Wednesday, February 25, 2009

The Books Arrived

After several weeks of trying to get me head around history and literature this year - we might, maybe have a solution. If we have I like it. Really like it. Its simple, it involves them tailoring their learning. It gets them reading, and I get to explore my own personal rabbit trails again.

Simply - They each read on from where they are notebook what they are interested in - keep a time-line and share with each other at the end of the day what they are learning. The Story of the world is to be our spine, or base book. From there they have each grabbed a history encyclopedia/ text and I'll feed them a steady stream of living books to keep it interesting/ provide maps to fill in and grab out any Veritas projects or source documents that seem appealing. So far I have steered away from ordering the activity guides. Mainly because we enjoy good stories, notebooking, and thinking activities but colouring sheets and questions we can do without. The kids like to organize thier own hands on projects and I like the idea of being able to turn some of the thinking over to them.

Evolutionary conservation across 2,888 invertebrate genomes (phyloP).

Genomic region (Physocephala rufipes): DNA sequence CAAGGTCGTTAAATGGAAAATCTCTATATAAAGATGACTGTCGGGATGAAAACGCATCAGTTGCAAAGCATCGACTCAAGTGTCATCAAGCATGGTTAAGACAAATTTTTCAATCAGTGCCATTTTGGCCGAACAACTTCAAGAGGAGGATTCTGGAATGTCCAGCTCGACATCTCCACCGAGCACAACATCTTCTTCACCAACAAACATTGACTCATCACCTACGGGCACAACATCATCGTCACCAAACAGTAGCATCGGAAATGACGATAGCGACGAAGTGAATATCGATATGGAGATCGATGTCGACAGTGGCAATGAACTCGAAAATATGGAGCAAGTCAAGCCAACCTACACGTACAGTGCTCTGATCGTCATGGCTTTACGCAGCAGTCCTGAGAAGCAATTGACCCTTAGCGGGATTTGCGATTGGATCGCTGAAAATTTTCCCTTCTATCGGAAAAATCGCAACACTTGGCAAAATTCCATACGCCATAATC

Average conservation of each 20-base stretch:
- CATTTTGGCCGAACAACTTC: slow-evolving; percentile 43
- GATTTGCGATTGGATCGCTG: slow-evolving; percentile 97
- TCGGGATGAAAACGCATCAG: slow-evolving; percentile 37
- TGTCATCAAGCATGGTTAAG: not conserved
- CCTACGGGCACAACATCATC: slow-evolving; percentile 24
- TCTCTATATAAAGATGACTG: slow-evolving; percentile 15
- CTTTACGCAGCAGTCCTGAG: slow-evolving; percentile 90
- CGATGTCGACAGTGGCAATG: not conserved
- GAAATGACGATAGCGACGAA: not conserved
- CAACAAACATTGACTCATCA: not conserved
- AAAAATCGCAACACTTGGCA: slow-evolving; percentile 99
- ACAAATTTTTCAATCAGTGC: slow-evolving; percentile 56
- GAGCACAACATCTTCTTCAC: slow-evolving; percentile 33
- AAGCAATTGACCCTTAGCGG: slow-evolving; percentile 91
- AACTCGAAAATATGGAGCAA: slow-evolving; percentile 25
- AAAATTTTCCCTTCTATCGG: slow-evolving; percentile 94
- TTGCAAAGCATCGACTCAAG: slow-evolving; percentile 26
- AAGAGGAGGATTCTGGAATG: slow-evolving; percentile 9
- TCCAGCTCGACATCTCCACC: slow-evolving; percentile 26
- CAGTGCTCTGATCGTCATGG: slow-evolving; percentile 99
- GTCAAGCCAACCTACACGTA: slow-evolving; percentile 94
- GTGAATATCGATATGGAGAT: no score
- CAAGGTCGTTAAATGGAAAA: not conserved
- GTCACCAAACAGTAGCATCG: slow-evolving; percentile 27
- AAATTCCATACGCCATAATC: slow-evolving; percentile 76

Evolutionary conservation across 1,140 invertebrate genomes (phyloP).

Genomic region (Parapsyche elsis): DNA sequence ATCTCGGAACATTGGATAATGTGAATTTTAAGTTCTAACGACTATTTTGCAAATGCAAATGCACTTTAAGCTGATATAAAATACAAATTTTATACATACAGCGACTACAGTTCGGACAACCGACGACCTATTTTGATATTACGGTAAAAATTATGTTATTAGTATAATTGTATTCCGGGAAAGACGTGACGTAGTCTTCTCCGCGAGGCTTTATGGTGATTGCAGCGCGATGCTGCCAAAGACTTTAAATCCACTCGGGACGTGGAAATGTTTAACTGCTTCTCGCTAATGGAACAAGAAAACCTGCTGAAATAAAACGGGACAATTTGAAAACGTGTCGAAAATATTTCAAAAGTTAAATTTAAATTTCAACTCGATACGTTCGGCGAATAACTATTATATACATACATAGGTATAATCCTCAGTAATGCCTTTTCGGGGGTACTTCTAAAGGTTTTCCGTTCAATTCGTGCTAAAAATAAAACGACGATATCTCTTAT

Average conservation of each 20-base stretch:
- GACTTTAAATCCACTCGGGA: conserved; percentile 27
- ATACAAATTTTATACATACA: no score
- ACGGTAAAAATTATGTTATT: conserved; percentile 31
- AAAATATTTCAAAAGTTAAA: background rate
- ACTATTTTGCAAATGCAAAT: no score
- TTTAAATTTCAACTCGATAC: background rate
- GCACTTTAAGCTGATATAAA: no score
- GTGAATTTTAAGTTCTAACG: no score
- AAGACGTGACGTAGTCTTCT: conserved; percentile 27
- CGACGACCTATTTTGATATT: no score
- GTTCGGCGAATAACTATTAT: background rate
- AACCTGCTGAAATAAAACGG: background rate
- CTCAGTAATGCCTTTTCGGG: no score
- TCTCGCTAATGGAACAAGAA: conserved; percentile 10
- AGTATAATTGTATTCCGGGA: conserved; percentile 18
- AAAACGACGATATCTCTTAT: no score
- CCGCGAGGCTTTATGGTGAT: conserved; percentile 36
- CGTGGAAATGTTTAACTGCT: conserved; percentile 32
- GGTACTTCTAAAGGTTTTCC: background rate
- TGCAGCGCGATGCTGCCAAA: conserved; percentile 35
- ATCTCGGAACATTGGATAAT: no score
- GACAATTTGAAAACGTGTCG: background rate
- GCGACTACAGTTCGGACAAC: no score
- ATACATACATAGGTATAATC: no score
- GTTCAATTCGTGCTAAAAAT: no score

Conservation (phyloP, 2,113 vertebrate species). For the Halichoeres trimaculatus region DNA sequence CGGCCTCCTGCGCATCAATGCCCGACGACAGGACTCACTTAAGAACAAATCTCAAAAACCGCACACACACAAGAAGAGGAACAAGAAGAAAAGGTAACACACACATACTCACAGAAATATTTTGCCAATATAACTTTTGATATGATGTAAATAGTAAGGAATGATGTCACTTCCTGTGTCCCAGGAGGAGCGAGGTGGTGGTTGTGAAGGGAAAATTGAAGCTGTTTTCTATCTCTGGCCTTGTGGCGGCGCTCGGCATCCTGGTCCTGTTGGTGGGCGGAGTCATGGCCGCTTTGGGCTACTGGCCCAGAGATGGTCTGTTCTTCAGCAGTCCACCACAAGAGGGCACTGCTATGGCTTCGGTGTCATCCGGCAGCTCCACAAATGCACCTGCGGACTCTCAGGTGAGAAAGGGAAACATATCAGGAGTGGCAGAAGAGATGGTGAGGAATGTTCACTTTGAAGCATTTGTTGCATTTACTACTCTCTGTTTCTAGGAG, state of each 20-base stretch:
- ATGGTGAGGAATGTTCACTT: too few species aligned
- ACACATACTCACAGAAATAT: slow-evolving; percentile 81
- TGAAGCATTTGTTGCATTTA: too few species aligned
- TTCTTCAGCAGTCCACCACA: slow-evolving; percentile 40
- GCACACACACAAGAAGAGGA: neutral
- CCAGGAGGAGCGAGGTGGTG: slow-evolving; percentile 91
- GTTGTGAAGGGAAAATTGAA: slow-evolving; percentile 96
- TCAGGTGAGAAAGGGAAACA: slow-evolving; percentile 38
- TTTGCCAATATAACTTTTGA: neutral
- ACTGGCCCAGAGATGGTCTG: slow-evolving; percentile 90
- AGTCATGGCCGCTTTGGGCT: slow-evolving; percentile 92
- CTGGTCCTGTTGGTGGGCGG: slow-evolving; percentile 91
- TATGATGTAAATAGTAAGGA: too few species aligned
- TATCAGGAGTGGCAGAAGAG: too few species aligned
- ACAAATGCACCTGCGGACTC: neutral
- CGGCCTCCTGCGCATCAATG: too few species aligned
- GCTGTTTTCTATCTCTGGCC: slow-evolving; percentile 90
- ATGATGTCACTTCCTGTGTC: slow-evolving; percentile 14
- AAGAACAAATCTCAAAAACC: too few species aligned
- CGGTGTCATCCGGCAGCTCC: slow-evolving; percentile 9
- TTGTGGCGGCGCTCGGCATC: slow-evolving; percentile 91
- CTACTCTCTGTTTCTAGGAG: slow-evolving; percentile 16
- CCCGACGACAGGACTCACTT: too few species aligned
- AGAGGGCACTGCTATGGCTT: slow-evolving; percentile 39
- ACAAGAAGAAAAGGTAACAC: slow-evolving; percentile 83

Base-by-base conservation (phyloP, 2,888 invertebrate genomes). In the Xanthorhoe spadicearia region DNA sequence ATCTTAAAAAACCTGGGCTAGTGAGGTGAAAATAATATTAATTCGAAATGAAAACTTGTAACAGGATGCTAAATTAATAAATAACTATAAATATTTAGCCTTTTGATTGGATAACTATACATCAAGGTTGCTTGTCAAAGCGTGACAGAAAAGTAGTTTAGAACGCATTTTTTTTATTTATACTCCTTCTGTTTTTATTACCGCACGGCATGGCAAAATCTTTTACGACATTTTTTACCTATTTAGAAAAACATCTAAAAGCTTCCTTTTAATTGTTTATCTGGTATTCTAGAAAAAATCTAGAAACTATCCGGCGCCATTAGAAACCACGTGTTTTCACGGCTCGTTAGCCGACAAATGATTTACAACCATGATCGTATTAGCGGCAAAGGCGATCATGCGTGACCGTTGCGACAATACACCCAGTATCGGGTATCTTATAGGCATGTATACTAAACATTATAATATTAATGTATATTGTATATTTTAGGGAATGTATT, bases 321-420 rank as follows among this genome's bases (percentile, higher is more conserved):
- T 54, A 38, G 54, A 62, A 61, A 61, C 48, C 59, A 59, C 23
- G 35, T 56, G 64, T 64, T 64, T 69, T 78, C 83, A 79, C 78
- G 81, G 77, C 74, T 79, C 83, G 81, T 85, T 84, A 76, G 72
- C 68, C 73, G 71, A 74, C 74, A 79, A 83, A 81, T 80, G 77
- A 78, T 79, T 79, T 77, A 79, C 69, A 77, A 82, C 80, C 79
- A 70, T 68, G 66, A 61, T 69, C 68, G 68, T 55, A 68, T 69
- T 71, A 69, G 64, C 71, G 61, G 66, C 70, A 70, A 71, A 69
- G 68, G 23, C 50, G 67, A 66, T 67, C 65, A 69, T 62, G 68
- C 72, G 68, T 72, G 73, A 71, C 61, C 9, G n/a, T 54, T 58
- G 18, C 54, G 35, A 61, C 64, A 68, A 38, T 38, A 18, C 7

Literature is an easy maybe you want to try this as we traavel along. When life calms down I can add in read alouds but not yet. Maybe just wet day stories.

If it works I'll share the best of what they come up with, if it doesn't I'll rethink this again next week.



The photo is from one of the first mission houses in NZ - we did a lot of early history while in Northland over summer. The earlier one at the printers was the Catholic contingent. Both brought literacy to the Maori people either in terms of Maori bibles or local history.

1 comment:

shadesofwhite said...

When my kids were small, we would sit down together and read the whole spine for the year--straight through. Sometimes we cuddled on the sofa, but usually it was while they ate their lunch.

The rest of the year we used library books, book lists, and whatever materials I could bring together and they were allowed to choose whatever interested them. It sounds a little like what you are doing.

My kids knew more history at 8th grade than I knew when I graduated from college.

:)JEan